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Anthem Demo Impressions: What We Love & Why We're Worried

Anthem's Demo Missions Are Generic and Uninspired

The gameplay animations and movements are incredibly detailed and well-animated, and flow really well from running, jumping, floating, and jetting off, or any combination of such movements. And the moments of underwater travel are visually exciting. But the flight system is limited by the Javelin's ability to control heat. Players can only really enjoy the Iron Man flight mechanics for less than a minute, unless they can cool down by making contact with water or flying downward. The coolest part of Anthem is therefore limited by this design choice (which is no doubt a gameplay balance decision) and by what feels like constricted environments. All of the combat areas, and even in free-play, are relegated by an invisible flight ceiling and a canyon-like system of valleys that look like they could fit into an Avatar movie. The game hits a home run on visual design choices but doesn't make good on the sense of open-world freedom or true flight.

As for combat, it's an equally mixed bag. Anthem does a wonderful job of making each Javelin useful for different scenarios, and they move and play very differently in terms of their gear and support functions, but the main gunplay - where every Javelin can use two from the same set of firearms - is mediocre. The primary guns are weak in damage output, sound, and feel, making combat extremely bullet-spongey. The feedback to weapons fire isn't quite there like it is for using the special abilities and it feels too generic and under-powered. It's just not fun to shoot the conventional weaponry. And most of the loot picked up is junk to be salvaged at the end of the mission. Note: players in Anthem literally pick up colored engrams just like in Destiny.

Destiny's trappings found it caught with issues of poor in-game rewards at times, too much grind, a weak and forgettable story, a world that didn't feel big enough, and worst of all, a lack of content. The Anthem marketing and demo fail to emphasize what Anthem is doing to address similar potential issues, but most of all, how it's going to differentiate itself against Destiny 2 and the upcoming Division sequel.

Anthem's Demo Had Too Many Problems

From a technical standpoint, it's alarming how bad the VIP demo rolled out. To be clear, it wasn't a beta. It was a paid-for demo just a few weeks from launch for the most loyal of EA and BioWare supporters who either pre-ordered the game or have a paid subscription to one of EA Origin's services. They were met with an unplayable game for a day and their reward wasn't more time, but an in-game skin.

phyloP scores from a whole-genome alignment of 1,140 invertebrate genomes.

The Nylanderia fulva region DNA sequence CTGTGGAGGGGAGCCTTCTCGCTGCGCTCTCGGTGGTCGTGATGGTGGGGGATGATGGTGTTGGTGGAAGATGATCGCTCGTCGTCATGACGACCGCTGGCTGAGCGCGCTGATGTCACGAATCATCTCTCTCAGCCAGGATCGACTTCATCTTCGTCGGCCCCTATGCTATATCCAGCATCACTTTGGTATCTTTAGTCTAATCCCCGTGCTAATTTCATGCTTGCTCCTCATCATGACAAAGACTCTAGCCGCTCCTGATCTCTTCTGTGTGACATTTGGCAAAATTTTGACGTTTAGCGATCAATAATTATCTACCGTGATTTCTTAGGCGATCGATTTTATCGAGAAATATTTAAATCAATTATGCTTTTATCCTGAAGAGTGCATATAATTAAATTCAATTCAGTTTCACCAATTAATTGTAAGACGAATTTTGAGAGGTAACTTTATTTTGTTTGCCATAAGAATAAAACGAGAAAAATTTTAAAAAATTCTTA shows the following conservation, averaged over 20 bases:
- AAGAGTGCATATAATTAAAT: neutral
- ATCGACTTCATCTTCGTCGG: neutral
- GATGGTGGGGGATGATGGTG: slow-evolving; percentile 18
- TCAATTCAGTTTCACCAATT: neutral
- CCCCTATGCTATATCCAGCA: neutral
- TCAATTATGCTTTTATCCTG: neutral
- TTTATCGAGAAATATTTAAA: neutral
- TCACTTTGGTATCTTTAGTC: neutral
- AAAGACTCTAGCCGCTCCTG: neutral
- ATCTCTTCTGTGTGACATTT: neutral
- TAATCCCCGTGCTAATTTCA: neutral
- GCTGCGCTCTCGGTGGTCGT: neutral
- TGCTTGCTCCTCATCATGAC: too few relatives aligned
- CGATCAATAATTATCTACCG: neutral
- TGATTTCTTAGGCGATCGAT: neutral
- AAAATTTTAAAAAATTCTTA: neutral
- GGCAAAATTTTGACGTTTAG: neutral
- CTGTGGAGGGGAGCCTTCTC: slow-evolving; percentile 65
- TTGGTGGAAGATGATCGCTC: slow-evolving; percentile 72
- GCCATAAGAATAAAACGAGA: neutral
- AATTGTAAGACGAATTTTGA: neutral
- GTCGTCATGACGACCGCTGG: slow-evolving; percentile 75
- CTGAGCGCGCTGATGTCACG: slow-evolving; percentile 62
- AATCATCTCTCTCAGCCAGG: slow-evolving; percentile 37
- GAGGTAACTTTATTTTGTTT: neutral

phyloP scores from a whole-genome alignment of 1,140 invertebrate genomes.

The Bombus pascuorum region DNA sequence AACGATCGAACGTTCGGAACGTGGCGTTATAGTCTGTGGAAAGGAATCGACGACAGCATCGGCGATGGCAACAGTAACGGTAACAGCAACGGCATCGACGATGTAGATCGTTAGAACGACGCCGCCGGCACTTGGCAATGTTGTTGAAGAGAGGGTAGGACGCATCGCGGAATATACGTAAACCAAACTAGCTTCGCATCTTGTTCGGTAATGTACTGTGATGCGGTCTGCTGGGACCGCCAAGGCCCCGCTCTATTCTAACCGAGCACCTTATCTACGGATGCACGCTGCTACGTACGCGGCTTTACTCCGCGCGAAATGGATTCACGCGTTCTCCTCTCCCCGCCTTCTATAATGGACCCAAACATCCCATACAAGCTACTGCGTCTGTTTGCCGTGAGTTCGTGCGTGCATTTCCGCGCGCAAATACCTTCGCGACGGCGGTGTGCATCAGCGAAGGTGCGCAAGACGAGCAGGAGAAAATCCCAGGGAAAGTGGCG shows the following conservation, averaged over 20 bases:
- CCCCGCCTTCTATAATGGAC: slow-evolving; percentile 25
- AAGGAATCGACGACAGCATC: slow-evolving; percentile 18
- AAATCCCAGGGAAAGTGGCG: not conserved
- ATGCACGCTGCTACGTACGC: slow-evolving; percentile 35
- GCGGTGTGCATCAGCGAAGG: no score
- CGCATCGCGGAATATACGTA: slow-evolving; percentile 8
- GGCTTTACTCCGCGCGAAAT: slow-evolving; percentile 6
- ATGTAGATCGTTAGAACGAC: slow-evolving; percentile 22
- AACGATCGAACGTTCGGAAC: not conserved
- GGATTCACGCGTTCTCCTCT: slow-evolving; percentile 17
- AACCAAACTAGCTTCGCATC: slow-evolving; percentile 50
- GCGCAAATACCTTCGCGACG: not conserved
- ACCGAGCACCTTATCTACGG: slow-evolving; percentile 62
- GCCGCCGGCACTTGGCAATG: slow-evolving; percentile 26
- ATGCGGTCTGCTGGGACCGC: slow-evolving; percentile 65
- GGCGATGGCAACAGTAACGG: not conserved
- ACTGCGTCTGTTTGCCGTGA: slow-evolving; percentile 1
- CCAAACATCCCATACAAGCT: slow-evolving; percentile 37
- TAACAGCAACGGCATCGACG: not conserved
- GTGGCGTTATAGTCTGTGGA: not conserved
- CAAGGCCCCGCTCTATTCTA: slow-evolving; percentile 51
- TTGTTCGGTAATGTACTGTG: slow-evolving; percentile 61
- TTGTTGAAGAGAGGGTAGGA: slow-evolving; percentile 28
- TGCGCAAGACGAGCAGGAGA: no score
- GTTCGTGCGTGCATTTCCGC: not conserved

Anthem Screenshot Stronghold Boss

Aside from that, the demo also highlighted a problematic interface which isn't built for PC users (it's clearly designed strictly for consoles) and that requires too much navigation - especially with the map and mission select screen. Toss in too many loading screens and game missions occasionally ending before loot can be collected at times or before all enemies are dispatched, and there's some work to be done. The Open Demo seems to work as intended however, and there are already some tweaks being made to the UI, but we fear the game is being rushed.

Anthem looks visually appealing, but its yet to prove itself from a story or gameplay longevity perspective, especially when it comes to the size of the game and the size of its world. It hasn't shown us a scale on par with expectations yet and we're not quite sure what there is to keep playing after finishing the story. And it's the mysterious story of Anthem (we don't even know the planet's name) where BioWare has the opportunity to make something special with this game, even if character interactions don't go deep like in Dragon Age and Mass Effect (there are no relationships for instance).

More: How Progression and Loot Work in BioWare's Anthem

Anthemdepending on a bunch of things releases February 15th and 22nd - - for PC, PS4, and Xbox One.

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